September 16, 2008

MTA Mess Leaves G Riders Feeling Jittery

Groups Warn of Fare Hikes, Service Cuts and Fewer Transit Repairs, At Hearing by Governor Paterson’s Commission on MTA Financing

New York’s Economy, Environment and Mobility at Risk, Say Groups

The following is a press release from the Empire State Transportation Alliance, a coalition of which Tri-State is a member. For more information, contact: Gene Russianoff (917) 575-9434 / Michael O’Loughlin (917) 957-9106

Leading transportation, environmental and labor groups warned today that New York faced major fare hikes, and cuts in transit service and vital repairs unless new City and State aid is raised to address the MTA’s “titanic” financial problems.

The warning came at the first public hearing of the State Commission on MTA Financing. The Commission - appointed by Governor David Paterson and headed by former MTA Chairman Richard Ravitch - is charged with recommending ways to meet the MTA’s financial needs over the next ten years. Its report is due out by December 5th.

In July, the MTA officially announced major operating deficits in its $6 billion operating budgets for 2009 and 2010. The deficits are caused in large part by declining tax revenues in a bad economy; rising fuel costs; and the impact of years of massive borrowing to finance badly needed repairs.

The agency’s enormous debt has made the MTA the fifth largest debtor in the U.S., behind only three other states and New York City.

The MTA has also proposed cutting $2.7 billion from its five- year, $14.7 billion core capital program - nearly a fifth of its current efforts to bring the subways, buses and commuter lines to a state of good repair. The cuts include rehabilitating 19 fewer subway stations and $336 million in fans to clear smoke in emergencies.

The agency faces a shortfall of more than $17 billion in its 2010-2014 capital program.

“Years of borrowing as a result of the City and State’s disinvestment in mass transit are coming to a head as the price of fuel has drawn many new people to transit, with total ridership up in the last year by more than 5% on the subways. What’s more, the proposed hikes would come at a time when working and middle class New Yorkers are already struggling with a rising cost of living, and real economic hardship,” said Roger Toussaint, president of the Transport Workers Union, Local 100.

“New York’s subway, bus, and commuter fares just went up in March. But now the MTA says it needs to raise the price of MetroCards and commutation tickets again in July 2009,” said Gene Russianoff, staff attorney for the Straphangers Campaign. “Back-to-back increases that have occurred only once before in the 104-year history of New York transit.”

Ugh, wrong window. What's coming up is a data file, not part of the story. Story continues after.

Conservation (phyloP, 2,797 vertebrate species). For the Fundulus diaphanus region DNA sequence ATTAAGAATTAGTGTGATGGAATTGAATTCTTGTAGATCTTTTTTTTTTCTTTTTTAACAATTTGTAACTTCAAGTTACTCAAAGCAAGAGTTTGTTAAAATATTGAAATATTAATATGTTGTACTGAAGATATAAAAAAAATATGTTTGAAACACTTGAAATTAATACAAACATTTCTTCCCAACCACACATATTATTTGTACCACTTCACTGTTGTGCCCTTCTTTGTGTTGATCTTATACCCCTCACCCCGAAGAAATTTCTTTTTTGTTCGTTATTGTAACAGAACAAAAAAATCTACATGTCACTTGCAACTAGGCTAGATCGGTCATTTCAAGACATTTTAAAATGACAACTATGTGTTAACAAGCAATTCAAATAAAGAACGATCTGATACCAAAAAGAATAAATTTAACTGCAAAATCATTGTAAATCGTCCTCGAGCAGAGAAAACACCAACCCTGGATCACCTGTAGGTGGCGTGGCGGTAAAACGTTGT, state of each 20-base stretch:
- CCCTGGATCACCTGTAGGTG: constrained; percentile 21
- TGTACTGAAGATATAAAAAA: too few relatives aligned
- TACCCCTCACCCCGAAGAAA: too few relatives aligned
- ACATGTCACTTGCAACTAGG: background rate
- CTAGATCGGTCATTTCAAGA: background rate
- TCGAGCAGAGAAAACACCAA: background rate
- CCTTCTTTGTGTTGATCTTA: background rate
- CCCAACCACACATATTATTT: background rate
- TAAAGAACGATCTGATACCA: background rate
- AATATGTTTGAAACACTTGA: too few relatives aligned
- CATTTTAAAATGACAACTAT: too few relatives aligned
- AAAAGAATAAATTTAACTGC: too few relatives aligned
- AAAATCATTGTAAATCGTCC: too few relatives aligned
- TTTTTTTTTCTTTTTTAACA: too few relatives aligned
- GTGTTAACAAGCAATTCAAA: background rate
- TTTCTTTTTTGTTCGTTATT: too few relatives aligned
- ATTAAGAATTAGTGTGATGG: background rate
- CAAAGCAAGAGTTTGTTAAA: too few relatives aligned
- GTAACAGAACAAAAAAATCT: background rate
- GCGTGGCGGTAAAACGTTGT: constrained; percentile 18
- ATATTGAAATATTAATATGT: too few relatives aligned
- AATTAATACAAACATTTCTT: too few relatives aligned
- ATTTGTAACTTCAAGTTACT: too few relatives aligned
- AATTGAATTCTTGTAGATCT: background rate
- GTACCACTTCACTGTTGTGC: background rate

“Failure to make the necessary investments in the critical transportation infrastructure would severely hamper New York’s economic viability. We simply can’t allow this to happen,” said Kevin Corbett, co-chair of the Empire State Transportation Alliance.

“As a result of population growth and high energy prices transit and bus ridership are at all-time highs, and the MTA system is maxed out. Unless the state invests now to expand the system we will condemn generations of New Yorkers to elbow-to-rib congestion and an underperforming economy,” Robert Yaro, president of the Regional Plan Association.

“The MTA’s problem is clear: The City and State have inadequately funded mass transit for years. The formula for funding mass transportation should be changed,” said Paul S. White, executive director of Transportation Alternatives.

“Thanks to years of delayed investments in our transit system by the City and the State, we have an aging infrastructure and a staggering fiscal crisis,” said Richard Kassel, senior attorney and transportation expert at the Natural Resources Defense Council (NRDC). “Quite simply, we won’t meet our future economic, environmental, or sustainability goals if the City and State don’t make transit investments a top, top priority.

“Every New Yorker has a stake in better transit — and more transit,” said Andy Darrell, Vice President at Environmental Defense Fund. “With gas prices high and our population growing, it’s time for innovations like bus-rapid-transit that can be built quickly. And it’s time for innovative, fair financing — including road pricing — to put our transit network on firm financial footing. The economy and the environment can’t wait.”

“Will already beleaguered riders be abandoned to cope with these difficulties without help, with higher fares and a big downturn in fixing our old system? Or will Governor Paterson, Mayor Bloomberg and our legislative leaders fight for transit? The next several months will tell,” said Kate Slevin, executive director of the Tri-State Transportation Campaign.

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1 comment:

Anonymous said...

^^ nice blog!! ^@^

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